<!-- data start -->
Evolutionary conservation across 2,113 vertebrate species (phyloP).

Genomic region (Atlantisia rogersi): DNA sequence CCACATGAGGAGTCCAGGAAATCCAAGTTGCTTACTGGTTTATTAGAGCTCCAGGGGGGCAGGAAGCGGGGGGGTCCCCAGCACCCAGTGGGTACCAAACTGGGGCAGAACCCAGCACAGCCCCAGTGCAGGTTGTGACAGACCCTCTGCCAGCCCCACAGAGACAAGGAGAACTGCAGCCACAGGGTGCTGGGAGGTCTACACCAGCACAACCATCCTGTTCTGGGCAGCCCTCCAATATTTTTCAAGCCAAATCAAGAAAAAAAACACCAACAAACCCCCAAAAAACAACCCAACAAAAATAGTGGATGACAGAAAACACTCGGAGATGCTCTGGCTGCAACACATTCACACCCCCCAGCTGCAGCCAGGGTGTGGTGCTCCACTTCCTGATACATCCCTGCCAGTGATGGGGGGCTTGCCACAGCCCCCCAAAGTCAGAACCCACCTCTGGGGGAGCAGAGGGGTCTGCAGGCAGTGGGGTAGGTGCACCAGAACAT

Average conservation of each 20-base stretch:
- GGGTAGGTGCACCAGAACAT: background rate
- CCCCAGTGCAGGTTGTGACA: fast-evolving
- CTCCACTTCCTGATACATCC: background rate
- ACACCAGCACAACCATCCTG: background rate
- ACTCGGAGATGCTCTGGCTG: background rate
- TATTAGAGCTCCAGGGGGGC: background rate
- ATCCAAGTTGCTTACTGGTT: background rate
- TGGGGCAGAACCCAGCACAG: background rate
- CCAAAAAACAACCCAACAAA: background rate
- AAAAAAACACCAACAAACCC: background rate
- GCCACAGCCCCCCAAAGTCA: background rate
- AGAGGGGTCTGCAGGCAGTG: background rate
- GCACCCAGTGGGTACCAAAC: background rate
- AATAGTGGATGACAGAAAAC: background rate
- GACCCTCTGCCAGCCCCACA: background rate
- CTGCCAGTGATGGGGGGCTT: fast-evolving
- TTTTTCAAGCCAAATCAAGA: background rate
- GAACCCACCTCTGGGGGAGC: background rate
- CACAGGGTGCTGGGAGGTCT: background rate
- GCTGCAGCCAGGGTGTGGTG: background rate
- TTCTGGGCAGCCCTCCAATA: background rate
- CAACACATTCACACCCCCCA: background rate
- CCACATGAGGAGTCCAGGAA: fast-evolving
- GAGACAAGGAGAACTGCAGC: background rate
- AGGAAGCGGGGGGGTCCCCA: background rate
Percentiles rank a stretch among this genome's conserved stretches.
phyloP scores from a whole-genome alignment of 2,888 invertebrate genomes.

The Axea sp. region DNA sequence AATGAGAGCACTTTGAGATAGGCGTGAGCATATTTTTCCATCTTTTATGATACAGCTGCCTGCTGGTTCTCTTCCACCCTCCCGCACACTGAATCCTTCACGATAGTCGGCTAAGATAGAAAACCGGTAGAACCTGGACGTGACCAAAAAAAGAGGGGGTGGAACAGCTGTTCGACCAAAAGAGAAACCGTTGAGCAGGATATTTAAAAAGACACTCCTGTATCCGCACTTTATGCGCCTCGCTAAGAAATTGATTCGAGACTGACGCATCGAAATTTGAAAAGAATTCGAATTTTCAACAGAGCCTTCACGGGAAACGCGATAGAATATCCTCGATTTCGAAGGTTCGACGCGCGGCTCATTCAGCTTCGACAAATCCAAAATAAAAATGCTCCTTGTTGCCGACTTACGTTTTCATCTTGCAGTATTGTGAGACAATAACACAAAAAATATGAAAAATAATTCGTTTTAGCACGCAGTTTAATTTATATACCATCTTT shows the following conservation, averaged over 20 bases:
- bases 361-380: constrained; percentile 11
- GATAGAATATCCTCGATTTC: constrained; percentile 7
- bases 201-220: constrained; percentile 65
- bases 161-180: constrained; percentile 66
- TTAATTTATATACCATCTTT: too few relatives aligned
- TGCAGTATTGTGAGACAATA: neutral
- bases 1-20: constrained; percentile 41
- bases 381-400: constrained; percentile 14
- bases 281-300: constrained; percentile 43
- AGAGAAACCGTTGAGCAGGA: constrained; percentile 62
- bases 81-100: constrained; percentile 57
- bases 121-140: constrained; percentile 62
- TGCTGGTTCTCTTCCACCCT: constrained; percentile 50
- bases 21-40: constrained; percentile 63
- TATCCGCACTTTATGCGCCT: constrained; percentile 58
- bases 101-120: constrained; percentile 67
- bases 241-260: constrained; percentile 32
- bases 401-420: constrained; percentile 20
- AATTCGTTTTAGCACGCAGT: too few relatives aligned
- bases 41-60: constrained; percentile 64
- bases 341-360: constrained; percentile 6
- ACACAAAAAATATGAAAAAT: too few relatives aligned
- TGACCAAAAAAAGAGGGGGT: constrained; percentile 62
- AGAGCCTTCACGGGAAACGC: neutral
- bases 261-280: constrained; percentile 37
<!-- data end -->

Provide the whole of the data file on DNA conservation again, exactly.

Evolutionary conservation across 2,113 vertebrate species (phyloP).

Genomic region (Atlantisia rogersi): DNA sequence CCACATGAGGAGTCCAGGAAATCCAAGTTGCTTACTGGTTTATTAGAGCTCCAGGGGGGCAGGAAGCGGGGGGGTCCCCAGCACCCAGTGGGTACCAAACTGGGGCAGAACCCAGCACAGCCCCAGTGCAGGTTGTGACAGACCCTCTGCCAGCCCCACAGAGACAAGGAGAACTGCAGCCACAGGGTGCTGGGAGGTCTACACCAGCACAACCATCCTGTTCTGGGCAGCCCTCCAATATTTTTCAAGCCAAATCAAGAAAAAAAACACCAACAAACCCCCAAAAAACAACCCAACAAAAATAGTGGATGACAGAAAACACTCGGAGATGCTCTGGCTGCAACACATTCACACCCCCCAGCTGCAGCCAGGGTGTGGTGCTCCACTTCCTGATACATCCCTGCCAGTGATGGGGGGCTTGCCACAGCCCCCCAAAGTCAGAACCCACCTCTGGGGGAGCAGAGGGGTCTGCAGGCAGTGGGGTAGGTGCACCAGAACAT

Average conservation of each 20-base stretch:
- GGGTAGGTGCACCAGAACAT: background rate
- CCCCAGTGCAGGTTGTGACA: fast-evolving
- CTCCACTTCCTGATACATCC: background rate
- ACACCAGCACAACCATCCTG: background rate
- ACTCGGAGATGCTCTGGCTG: background rate
- TATTAGAGCTCCAGGGGGGC: background rate
- ATCCAAGTTGCTTACTGGTT: background rate
- TGGGGCAGAACCCAGCACAG: background rate
- CCAAAAAACAACCCAACAAA: background rate
- AAAAAAACACCAACAAACCC: background rate
- GCCACAGCCCCCCAAAGTCA: background rate
- AGAGGGGTCTGCAGGCAGTG: background rate
- GCACCCAGTGGGTACCAAAC: background rate
- AATAGTGGATGACAGAAAAC: background rate
- GACCCTCTGCCAGCCCCACA: background rate
- CTGCCAGTGATGGGGGGCTT: fast-evolving
- TTTTTCAAGCCAAATCAAGA: background rate
- GAACCCACCTCTGGGGGAGC: background rate
- CACAGGGTGCTGGGAGGTCT: background rate
- GCTGCAGCCAGGGTGTGGTG: background rate
- TTCTGGGCAGCCCTCCAATA: background rate
- CAACACATTCACACCCCCCA: background rate
- CCACATGAGGAGTCCAGGAA: fast-evolving
- GAGACAAGGAGAACTGCAGC: background rate
- AGGAAGCGGGGGGGTCCCCA: background rate
Percentiles rank a stretch among this genome's conserved stretches.
phyloP scores from a whole-genome alignment of 2,888 invertebrate genomes.

The Axea sp. region DNA sequence AATGAGAGCACTTTGAGATAGGCGTGAGCATATTTTTCCATCTTTTATGATACAGCTGCCTGCTGGTTCTCTTCCACCCTCCCGCACACTGAATCCTTCACGATAGTCGGCTAAGATAGAAAACCGGTAGAACCTGGACGTGACCAAAAAAAGAGGGGGTGGAACAGCTGTTCGACCAAAAGAGAAACCGTTGAGCAGGATATTTAAAAAGACACTCCTGTATCCGCACTTTATGCGCCTCGCTAAGAAATTGATTCGAGACTGACGCATCGAAATTTGAAAAGAATTCGAATTTTCAACAGAGCCTTCACGGGAAACGCGATAGAATATCCTCGATTTCGAAGGTTCGACGCGCGGCTCATTCAGCTTCGACAAATCCAAAATAAAAATGCTCCTTGTTGCCGACTTACGTTTTCATCTTGCAGTATTGTGAGACAATAACACAAAAAATATGAAAAATAATTCGTTTTAGCACGCAGTTTAATTTATATACCATCTTT shows the following conservation, averaged over 20 bases:
- bases 361-380: constrained; percentile 11
- GATAGAATATCCTCGATTTC: constrained; percentile 7
- bases 201-220: constrained; percentile 65
- bases 161-180: constrained; percentile 66
- TTAATTTATATACCATCTTT: too few relatives aligned
- TGCAGTATTGTGAGACAATA: neutral
- bases 1-20: constrained; percentile 41
- bases 381-400: constrained; percentile 14
- bases 281-300: constrained; percentile 43
- AGAGAAACCGTTGAGCAGGA: constrained; percentile 62
- bases 81-100: constrained; percentile 57
- bases 121-140: constrained; percentile 62
- TGCTGGTTCTCTTCCACCCT: constrained; percentile 50
- bases 21-40: constrained; percentile 63
- TATCCGCACTTTATGCGCCT: constrained; percentile 58
- bases 101-120: constrained; percentile 67
- bases 241-260: constrained; percentile 32
- bases 401-420: constrained; percentile 20
- AATTCGTTTTAGCACGCAGT: too few relatives aligned
- bases 41-60: constrained; percentile 64
- bases 341-360: constrained; percentile 6
- ACACAAAAAATATGAAAAAT: too few relatives aligned
- TGACCAAAAAAAGAGGGGGT: constrained; percentile 62
- AGAGCCTTCACGGGAAACGC: neutral
- bases 261-280: constrained; percentile 37